Plastic Hospital Tubing May Affect Heart Function, Taste
Researchers have discovered a possible cause for memory and taste loss among patients who undergo procedures such as heart bypass and dialysis - it may be the plastic tubing used to deliver intravenous fluids, also shown to affect heart function in lab studies using rats.
The researchers say their study may have implications for the manufacture of medical plastics. It seems that plastic tubing used to circulate fluids outside the body may cause lingering problems for patients.
The study results appear online in the American Journal of Physiology. Lead author Artin Shoukas, Ph.D., professor of biomedical engineering, physiology and anesthesiology and critical care medicine at Johns Hopkins had coronary bypass surgery, noting the after effects on his own taste buds.
"I'm a chocoholic, and after my bypass surgery everything tasted awful, and chocolate tasted like charcoal for months." He suspected the effects might be due to some sort of chemical compound, leading to the findings that plastic hospital tubing may be releasing chemicals that have a lingering effect on patients after surgery and responsible for taste loss, swelling and memory loss.
The researchers took samples of liquid from plastic IV bags and bypass tubing before being used on patients. They discovered the presence of cyclohexanone when the fluid was analyzed using another machine that can analyze unknown chemicals.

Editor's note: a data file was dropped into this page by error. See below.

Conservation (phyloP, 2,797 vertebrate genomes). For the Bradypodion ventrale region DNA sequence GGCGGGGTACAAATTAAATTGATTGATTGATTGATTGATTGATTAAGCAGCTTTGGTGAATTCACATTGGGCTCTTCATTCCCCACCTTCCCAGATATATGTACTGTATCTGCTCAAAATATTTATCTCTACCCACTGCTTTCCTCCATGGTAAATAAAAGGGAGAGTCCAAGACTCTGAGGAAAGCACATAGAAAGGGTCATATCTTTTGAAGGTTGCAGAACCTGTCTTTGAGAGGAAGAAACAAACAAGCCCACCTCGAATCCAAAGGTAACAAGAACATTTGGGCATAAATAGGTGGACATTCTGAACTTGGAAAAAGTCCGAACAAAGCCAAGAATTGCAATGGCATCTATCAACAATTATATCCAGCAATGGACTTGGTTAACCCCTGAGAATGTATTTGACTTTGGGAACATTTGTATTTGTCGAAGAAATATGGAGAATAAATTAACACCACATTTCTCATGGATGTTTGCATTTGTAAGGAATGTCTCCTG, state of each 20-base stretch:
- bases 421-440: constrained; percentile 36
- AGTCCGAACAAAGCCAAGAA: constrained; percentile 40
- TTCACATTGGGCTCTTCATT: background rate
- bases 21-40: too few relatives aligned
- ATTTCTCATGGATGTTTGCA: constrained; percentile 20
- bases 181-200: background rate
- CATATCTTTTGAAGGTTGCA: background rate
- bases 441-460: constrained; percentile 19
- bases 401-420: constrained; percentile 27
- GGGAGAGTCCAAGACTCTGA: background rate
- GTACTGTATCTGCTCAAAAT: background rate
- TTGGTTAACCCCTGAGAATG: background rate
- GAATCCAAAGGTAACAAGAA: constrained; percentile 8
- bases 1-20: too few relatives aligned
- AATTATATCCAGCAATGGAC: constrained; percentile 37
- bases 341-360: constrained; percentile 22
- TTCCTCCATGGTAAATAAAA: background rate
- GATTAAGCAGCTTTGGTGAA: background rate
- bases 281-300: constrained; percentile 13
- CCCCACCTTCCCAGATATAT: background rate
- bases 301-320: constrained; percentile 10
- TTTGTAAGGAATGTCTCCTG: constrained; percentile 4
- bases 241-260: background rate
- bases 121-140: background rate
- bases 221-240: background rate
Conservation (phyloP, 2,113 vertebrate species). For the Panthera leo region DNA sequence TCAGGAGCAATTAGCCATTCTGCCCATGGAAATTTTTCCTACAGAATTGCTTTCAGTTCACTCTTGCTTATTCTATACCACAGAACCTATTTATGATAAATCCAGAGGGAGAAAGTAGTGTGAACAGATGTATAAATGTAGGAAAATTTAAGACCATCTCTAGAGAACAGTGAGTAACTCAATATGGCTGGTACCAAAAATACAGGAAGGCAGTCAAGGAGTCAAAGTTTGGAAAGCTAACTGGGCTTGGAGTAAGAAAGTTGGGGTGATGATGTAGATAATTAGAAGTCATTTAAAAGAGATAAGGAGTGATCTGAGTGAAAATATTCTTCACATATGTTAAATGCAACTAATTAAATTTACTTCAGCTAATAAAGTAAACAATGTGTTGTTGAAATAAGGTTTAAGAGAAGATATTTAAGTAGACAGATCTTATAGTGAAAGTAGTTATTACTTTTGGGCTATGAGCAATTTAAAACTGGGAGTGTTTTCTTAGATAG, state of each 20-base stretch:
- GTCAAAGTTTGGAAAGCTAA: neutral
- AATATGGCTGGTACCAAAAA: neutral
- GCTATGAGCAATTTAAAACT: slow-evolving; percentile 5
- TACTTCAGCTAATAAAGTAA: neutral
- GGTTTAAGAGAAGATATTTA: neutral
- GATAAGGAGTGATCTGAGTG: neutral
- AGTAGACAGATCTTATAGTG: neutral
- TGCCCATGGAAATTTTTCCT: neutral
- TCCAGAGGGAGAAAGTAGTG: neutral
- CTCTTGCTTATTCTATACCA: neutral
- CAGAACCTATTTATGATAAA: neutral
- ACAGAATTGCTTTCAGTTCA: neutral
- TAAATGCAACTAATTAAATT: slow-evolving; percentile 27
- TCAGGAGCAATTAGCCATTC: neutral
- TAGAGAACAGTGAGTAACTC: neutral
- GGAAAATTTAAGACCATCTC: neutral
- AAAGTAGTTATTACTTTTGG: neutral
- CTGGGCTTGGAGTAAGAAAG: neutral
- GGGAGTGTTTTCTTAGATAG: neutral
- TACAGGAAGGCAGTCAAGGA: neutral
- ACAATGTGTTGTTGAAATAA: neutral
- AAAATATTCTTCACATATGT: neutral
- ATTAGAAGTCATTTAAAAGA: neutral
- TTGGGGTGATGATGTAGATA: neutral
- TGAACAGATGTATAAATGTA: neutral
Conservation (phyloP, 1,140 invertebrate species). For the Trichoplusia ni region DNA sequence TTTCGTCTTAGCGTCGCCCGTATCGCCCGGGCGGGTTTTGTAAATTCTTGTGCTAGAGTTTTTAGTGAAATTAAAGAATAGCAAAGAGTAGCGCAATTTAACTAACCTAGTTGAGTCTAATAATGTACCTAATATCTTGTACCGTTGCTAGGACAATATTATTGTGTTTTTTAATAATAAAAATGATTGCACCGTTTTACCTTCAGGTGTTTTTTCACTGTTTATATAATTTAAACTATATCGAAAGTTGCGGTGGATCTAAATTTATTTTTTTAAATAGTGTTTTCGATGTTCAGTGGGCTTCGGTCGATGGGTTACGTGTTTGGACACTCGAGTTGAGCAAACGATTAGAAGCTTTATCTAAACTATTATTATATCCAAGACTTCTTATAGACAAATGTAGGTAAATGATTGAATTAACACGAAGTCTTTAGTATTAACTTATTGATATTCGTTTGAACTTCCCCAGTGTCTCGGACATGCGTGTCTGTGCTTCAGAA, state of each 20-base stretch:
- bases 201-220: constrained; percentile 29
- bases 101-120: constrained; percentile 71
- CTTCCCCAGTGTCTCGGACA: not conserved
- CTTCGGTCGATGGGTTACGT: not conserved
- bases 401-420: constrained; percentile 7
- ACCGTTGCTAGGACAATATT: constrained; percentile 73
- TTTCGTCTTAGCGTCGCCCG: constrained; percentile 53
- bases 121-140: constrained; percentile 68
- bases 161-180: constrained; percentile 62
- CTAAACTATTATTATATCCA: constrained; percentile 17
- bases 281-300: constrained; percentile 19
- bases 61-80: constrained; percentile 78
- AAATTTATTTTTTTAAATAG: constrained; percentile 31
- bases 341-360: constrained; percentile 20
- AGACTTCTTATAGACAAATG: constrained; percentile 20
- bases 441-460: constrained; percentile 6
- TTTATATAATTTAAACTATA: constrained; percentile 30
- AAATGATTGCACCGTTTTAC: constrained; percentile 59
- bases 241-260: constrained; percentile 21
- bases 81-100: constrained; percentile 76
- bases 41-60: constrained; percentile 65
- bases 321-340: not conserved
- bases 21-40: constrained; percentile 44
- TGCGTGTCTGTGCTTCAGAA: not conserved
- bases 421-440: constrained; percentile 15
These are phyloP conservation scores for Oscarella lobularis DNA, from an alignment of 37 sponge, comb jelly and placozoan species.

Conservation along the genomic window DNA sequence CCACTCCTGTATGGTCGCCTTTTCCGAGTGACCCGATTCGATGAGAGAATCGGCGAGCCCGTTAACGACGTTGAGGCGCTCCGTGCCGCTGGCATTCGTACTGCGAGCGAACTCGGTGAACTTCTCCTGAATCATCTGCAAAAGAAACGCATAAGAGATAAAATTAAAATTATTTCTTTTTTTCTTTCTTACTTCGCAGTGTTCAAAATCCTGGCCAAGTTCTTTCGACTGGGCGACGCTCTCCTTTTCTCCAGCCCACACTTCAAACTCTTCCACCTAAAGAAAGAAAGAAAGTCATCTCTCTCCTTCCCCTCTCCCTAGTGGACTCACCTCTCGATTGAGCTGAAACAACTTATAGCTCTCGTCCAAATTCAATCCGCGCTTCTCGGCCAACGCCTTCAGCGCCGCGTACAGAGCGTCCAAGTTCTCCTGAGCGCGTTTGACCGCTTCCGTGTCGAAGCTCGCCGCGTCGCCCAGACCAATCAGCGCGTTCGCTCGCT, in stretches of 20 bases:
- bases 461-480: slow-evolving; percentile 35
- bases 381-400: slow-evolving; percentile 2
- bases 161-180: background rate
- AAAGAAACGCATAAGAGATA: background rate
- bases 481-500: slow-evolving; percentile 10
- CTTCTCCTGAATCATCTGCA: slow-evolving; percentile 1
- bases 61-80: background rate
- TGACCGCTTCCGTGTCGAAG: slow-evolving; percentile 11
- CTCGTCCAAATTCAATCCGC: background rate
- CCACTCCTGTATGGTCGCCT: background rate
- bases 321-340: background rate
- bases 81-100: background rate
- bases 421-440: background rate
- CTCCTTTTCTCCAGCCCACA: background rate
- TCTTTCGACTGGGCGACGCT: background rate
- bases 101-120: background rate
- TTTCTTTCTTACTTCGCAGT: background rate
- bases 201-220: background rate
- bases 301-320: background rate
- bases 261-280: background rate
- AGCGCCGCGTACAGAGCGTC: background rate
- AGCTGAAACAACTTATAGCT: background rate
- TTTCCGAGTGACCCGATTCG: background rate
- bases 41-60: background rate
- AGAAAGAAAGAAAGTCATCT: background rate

They noted that the amount of cyclohexanone present varied greatly, but all of the liquid samples had some level of cyclohexanone present. The scientists suspected that the chemical in plastic hospital tubing might be the cause of patient problems such as taste loss, memory loss, swelling and fatigue.
They also found that rats injected with the solution containing cyclohexanone , the chemical produced weaker heart contractions. The research team discovered that the rats heart function decreased by fifty percent from cyclohexanone in plastic hospital tubing. The chemical from the plastic hospital tubing also caused fluid retention and less sensitive blood pressure control in the rats.
The researchers hope to find a way to reduce the lingering effects of the chemical that may cause taste and memory loss, and decreased heart function in patients when cyclohexanone leeches from plastic hospital tubing. “
We would never recommend that patients decline this type of treatment if they need it," says Shoukas. "On the contrary, such technologies are life-saving medical advances, and their benefits still far outweigh the risks of the associated side effects. As scientists, we are simply trying to understand how the side effects are triggered and what the best method will be to mitigate, and ultimately remedy, these morbidities."
No one has been able to understand why memory loss and loss of taste occur after bypass surgery. The scientists may have discovered the source of lingering problems such as loss of taste and memory that occur among patients after major heart surgery, from cyclohexanone, found in plastic hospital tubing.